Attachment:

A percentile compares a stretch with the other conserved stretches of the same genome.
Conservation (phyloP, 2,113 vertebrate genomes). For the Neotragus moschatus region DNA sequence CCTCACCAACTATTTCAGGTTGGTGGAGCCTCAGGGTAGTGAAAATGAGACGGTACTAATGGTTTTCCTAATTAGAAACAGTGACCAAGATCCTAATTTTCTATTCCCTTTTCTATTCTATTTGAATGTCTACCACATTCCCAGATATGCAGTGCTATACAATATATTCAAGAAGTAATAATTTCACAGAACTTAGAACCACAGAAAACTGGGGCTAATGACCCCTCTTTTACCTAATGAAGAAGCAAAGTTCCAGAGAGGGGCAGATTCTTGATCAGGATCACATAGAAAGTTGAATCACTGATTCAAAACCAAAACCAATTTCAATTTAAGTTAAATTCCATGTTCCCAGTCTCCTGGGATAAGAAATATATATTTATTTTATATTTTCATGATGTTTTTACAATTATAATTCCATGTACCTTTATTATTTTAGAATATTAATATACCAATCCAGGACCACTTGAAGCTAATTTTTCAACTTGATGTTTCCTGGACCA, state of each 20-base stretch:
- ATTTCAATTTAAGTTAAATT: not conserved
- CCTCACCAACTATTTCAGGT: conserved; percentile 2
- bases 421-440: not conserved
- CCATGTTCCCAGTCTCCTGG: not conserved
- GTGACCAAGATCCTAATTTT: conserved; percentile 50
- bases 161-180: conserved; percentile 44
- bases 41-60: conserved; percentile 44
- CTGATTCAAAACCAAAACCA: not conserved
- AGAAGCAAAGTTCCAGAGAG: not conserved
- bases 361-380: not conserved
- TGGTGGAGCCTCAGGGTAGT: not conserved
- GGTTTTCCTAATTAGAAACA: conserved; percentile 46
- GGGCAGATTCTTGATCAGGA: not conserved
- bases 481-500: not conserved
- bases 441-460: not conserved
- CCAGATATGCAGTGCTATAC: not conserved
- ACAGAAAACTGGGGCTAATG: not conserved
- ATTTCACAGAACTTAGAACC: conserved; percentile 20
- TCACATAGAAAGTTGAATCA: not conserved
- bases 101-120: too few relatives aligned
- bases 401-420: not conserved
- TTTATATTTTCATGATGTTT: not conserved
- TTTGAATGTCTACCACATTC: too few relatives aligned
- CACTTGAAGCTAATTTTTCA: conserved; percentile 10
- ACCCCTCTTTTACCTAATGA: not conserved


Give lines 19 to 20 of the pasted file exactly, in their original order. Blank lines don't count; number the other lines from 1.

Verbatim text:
- ACAGAAAACTGGGGCTAATG: not conserved
- ATTTCACAGAACTTAGAACC: conserved; percentile 20